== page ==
DO PALM WATER USE CHARACTERISTICS EXPLAIN THE SPATIAL DISTRIBUTION OF PALMS IN THE CENTRAL AMAZON?
We studied plant water use characteristics of the tree Theobroma grandiflorum (Cupuaçu, (Willd. ex Spreng.) Schum., Malvaceae) and the palm Euterpe precatoria (Açai, Mart., Arecaceae) both native to the Amazon and commonly occurring in the region. The tree species is occurring mainly in the terra firme forest whereas the palm species is restricted to the extreme habitats in stream valleys. This study was conducted in a small fruit plantation close to the city of Manaus, in the Central Amazon, Brazil. The main objective of this study was to compare water use characteristics in relation to plant structural traits. Three representative individuals of each species were equipped with Granier-type thermal dissipation probes to measure sap flux density. Water use scaled independent of species with the size of the conductive xylem area (r2=0.85). Furthermore, we found a clear species-specific scaling of water use with plant-size. Overall, palms had a 3.5-fold higher water consumption compared to trees with similar stem diameter and/or plant height. Palms transpired a mean of 1.67 mm m-2 of water per unit crown projection area per day, whereas trees transpired only 0.30 mm m-2 per day, resulting in a 5.6 times lower transpiration rate. We assume that especially the unbalanced plant height/water use ratio of the palms might be limiting the height growth due to increasing hydraulic limitations. Hence, palms are restricted to extreme habitats with higher water availability and usually do not co-occur with more efficient and taller broad leaved tree species in the terra firme forest.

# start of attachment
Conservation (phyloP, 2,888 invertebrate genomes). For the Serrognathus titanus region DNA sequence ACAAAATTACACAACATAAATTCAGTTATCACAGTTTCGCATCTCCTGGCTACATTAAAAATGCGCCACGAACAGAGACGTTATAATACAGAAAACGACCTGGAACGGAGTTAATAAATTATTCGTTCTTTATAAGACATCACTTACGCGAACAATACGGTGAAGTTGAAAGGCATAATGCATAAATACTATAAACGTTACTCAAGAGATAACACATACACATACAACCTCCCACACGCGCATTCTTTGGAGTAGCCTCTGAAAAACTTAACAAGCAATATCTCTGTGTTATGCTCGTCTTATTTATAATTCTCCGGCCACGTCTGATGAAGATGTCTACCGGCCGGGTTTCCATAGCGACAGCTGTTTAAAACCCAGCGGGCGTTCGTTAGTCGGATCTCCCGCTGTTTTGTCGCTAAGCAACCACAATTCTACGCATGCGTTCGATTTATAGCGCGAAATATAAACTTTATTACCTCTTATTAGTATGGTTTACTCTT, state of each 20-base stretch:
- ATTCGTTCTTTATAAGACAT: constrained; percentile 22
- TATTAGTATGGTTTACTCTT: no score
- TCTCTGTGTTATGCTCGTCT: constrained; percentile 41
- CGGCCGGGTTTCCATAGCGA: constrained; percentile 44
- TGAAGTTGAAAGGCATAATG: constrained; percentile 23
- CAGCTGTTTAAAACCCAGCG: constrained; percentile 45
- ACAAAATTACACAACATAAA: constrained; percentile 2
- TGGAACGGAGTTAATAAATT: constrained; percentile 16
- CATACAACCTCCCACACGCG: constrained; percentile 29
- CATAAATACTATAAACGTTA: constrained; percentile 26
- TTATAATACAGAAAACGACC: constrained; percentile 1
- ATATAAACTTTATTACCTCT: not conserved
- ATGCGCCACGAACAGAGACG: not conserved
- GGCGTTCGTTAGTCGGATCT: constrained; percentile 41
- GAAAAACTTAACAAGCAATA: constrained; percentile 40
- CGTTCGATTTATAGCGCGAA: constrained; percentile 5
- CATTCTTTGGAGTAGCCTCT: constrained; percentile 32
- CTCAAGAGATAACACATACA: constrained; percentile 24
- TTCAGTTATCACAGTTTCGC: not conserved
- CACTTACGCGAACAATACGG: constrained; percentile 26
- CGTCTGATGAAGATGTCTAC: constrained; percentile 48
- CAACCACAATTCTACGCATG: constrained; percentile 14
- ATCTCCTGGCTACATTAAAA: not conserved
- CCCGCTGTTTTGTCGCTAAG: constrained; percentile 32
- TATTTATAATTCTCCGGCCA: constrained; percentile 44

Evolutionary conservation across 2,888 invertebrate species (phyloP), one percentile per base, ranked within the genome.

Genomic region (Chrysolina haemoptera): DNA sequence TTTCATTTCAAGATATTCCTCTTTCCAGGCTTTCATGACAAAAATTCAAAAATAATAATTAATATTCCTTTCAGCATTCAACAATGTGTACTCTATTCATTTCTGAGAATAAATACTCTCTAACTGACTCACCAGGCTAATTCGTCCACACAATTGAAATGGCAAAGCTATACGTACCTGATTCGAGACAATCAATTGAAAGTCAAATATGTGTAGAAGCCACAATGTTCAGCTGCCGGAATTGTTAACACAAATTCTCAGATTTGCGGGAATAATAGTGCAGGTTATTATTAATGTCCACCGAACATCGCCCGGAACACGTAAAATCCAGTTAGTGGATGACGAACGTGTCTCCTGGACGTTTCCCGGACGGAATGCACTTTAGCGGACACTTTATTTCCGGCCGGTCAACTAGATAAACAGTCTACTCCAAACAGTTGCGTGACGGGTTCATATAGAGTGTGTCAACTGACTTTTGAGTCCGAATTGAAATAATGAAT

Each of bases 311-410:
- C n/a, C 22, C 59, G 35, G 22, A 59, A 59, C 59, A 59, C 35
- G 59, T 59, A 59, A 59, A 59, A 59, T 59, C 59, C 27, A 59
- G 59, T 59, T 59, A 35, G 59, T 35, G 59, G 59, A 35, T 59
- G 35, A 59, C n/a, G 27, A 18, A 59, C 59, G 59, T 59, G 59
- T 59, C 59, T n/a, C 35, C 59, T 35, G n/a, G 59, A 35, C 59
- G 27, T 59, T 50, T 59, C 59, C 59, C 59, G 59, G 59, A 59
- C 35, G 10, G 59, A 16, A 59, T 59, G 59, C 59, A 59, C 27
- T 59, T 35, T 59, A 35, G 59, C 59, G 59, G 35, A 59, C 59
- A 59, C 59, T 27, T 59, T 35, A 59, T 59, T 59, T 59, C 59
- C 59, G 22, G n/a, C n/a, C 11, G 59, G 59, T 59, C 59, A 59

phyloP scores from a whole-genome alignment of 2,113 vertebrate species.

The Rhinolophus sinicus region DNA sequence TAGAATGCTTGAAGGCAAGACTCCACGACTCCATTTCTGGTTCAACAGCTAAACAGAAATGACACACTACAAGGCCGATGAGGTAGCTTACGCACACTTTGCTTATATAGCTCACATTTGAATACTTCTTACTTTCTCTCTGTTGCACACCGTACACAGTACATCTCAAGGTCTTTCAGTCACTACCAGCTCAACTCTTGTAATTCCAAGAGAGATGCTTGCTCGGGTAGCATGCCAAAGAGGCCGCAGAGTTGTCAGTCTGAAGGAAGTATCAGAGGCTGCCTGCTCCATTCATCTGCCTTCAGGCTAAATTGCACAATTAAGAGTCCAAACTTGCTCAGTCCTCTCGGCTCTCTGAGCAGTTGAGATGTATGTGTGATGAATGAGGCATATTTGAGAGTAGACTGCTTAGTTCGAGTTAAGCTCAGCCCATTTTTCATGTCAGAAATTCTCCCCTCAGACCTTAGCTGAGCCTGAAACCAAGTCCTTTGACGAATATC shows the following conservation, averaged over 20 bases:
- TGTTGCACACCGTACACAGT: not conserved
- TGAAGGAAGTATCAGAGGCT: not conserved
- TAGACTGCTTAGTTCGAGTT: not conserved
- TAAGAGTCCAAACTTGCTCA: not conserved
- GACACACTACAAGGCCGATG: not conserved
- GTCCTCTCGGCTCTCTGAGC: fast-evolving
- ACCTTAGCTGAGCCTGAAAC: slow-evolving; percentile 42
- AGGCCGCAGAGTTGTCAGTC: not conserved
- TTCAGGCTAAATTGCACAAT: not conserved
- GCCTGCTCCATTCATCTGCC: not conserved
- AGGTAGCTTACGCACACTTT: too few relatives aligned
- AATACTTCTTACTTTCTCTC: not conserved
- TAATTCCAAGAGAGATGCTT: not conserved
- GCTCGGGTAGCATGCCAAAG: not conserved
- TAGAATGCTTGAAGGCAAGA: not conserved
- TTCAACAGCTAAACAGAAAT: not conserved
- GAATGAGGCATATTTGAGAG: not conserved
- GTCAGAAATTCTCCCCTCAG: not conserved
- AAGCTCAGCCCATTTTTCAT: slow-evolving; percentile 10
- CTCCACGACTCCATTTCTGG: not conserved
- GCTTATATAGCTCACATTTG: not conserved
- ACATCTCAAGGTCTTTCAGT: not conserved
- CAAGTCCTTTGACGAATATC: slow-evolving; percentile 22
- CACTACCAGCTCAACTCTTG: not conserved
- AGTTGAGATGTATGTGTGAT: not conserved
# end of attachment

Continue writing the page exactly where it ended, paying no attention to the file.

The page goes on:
Kunert, N., Barros, P. and Higuchi, N. (2013). DO PALM WATER USE CHARACTERISTICS EXPLAIN THE SPATIAL DISTRIBUTION OF PALMS IN THE CENTRAL AMAZON?. Acta Hortic. 991, 197-204
sap flux, transpiration, monocot, dicot, terra firme forest, plateau, valley streams